Mar 11

For decades we’ve been told by security software vendors that to truly delete data from a hard drive, you have to overwrite the data multiple times with different patterns of 0s and 1s.  But now we can file this away with other computer urban legends.

Computer forensics expert Craig Wright and his colleagues ran a scientific study that overwrites hard drive data and then examines the magnetic surfaces with a microscope.  They published their results in Lecture Notes in Computer Science as Overwriting Hard Drive Data: The Great Wiping Controversy.

The study concludes that after a single overwrite of hard drive data, the likelihood of being able to reconstruct a single byte is 0.97 percent.  The odds of recovering multiple sequential bytes of data (such as a password or document) are significantly less and would require exact knowledge of where on the hard drive the sensitive data is located.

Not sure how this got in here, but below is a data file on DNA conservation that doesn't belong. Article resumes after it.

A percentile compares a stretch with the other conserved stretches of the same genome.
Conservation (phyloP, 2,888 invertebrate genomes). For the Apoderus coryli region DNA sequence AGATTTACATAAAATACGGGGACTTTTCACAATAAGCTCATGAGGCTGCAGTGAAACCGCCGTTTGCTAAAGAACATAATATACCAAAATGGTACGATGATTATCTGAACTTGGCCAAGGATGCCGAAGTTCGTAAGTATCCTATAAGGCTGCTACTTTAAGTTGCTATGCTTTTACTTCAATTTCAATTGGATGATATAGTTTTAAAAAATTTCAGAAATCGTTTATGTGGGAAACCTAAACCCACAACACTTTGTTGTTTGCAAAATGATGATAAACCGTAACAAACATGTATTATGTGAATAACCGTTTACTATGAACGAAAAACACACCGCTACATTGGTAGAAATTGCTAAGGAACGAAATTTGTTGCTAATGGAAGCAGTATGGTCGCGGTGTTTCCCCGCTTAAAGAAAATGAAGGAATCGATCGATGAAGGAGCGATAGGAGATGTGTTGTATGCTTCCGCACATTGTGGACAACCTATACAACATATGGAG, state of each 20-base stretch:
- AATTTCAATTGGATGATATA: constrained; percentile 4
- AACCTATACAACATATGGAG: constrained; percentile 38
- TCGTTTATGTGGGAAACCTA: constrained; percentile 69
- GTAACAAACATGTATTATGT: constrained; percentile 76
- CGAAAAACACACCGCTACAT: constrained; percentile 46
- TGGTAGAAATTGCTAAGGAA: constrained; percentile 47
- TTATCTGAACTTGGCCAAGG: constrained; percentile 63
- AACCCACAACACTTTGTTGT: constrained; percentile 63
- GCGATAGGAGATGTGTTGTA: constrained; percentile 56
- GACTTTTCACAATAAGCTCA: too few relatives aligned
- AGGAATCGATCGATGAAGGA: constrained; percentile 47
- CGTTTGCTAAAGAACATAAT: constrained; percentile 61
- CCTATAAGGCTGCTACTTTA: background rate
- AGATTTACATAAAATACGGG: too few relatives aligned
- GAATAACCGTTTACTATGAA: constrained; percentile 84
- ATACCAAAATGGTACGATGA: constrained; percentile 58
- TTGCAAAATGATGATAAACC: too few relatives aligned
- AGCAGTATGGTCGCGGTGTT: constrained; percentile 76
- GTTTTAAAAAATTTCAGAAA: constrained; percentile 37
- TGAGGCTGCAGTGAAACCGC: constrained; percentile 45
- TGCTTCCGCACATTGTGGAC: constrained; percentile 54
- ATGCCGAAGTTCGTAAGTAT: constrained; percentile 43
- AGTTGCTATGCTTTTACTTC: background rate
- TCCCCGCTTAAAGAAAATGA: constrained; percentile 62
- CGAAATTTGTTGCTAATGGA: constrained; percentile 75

This means data-wiping software that overwrites data up to 35 times may make you feel better, but it only wastes your time and money.

A much bigger data security hole is to overwrite all copies of the data that’s to be deleted.  This is not a problem if you are wiping an entire hard drive, but if you are trying to delete a single sensitive document, you have to worry about temp files, shadow copies, backups, file fragments, the Windows swap file, etc.

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Article published on March 11, 2009

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